All the above can be identified/quantified using clinical rating scales such as Hoehn and Yahr scale (H&Y), Unified Parkinson's Disease Rating Scale (UPDRS), Non-Motor Symptoms Scale for Parkinson's Disease (NMSS), and The Parkinson's Disease Questionnaire (PDQ-39) among many others.[3]

2. Biochemical biomarkers[edit | edit source]

Bodily fluids and tissue-based[edit | edit source]

Alpha-synuclein: It is a major component of Lewy bodies and is considered a pathological hallmark of PD.[3] It can be detected in blood, cerebrospinal fluid, saliva, urine, as well as the gastrointestinal tract.[5]

Oxidative stress: PD being a neurodegenerative disorder, signs of oxidative stress can be detected in the central nervous system. This can be detected by the presence of 8-hydroxydeoxyguanosine (8-OHdG), nitrotyrosine, and reactive oxygen species.[3]

Uric acid: It is a potential antioxidant or a free radical scavenger. In animal models, it has been found to prevent cell death in dopaminergic neurons. The levels of uric acid are significantly lower in the substantia nigra of individuals with PD.[3]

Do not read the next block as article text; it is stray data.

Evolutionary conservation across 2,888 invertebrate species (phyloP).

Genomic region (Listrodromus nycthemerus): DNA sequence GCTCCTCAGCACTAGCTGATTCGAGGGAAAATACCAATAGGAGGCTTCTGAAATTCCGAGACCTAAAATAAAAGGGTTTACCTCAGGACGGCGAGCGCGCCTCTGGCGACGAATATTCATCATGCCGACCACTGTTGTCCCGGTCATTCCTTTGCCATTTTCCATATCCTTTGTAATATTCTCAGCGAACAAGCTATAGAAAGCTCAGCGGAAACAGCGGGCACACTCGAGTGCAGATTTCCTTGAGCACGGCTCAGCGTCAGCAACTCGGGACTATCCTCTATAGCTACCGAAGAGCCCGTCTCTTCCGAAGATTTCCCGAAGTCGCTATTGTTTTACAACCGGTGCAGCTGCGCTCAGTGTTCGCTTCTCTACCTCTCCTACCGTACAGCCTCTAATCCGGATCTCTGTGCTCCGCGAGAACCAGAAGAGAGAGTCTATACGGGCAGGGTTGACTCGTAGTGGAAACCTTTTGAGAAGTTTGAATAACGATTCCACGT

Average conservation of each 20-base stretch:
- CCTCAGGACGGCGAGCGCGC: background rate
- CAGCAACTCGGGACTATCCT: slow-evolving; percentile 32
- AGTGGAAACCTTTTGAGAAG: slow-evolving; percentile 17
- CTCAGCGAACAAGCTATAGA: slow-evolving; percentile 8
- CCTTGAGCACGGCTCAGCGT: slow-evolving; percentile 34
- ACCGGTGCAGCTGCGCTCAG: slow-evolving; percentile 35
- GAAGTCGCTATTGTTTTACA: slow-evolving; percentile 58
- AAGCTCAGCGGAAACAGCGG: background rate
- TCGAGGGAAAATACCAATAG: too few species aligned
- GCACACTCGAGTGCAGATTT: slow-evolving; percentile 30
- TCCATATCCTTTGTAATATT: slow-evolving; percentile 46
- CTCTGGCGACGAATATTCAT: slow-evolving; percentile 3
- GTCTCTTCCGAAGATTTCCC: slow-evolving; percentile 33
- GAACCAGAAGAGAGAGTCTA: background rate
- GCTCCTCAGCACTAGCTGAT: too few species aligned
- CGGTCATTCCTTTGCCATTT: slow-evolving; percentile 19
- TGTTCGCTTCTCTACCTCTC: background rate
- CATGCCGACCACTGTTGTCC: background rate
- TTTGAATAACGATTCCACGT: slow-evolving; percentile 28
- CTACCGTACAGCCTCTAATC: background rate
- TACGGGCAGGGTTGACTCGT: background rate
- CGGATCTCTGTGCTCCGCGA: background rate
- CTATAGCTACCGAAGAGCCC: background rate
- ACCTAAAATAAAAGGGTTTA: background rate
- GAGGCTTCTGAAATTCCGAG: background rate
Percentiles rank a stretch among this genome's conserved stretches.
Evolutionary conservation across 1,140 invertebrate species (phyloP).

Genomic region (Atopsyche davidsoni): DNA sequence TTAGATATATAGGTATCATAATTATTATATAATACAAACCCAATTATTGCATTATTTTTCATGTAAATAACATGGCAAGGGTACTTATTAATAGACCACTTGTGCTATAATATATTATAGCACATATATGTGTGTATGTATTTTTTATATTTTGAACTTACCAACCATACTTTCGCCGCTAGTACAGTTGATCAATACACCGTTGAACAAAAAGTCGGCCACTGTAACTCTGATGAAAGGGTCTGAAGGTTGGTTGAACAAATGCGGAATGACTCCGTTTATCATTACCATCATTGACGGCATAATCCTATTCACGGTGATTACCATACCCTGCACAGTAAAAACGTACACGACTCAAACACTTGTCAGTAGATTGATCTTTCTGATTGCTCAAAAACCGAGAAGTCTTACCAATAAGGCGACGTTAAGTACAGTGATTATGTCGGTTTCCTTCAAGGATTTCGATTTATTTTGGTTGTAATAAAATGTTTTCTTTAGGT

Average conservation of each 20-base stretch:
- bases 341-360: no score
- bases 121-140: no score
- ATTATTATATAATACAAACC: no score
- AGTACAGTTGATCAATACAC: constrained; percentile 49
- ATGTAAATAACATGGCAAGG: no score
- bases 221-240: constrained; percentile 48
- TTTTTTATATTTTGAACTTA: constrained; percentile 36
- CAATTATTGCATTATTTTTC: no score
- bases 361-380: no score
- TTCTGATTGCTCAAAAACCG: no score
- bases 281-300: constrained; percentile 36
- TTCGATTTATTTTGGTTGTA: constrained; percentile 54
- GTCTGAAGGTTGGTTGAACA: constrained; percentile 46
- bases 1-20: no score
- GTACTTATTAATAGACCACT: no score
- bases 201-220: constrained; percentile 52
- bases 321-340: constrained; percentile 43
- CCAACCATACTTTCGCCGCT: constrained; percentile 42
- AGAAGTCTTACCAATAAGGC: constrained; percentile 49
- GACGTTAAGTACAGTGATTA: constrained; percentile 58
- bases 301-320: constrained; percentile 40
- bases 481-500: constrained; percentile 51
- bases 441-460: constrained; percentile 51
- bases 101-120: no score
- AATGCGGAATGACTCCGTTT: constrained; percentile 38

Genetic[edit | edit source]

Parkin (PARK2): It is commonly seen in those with juveline PD (ages under 20), an autosomal recessive variant of PD.[3]

Leucine-rich repeat kinase 2 (LRRK2): It is seen in the autosomal dominant variant of PD, which is most common among Caucasians, but it has also been detected in a relatively smaller section of Ashkenari Jews and North African Arabs.[3]

Glucocerebrosidase: It has been strongly associated with the onset of PD.[3]

3. Neuroimaging biomarkers[edit | edit source]

Loss of dopaminergic neurons is the most important morphological change in the PD brain

Radiotracer imaging: A scan of the nigrostriatal system can be used to detect signs of parkinsonism. Although, it is very expensive and non-specific to PD.[3]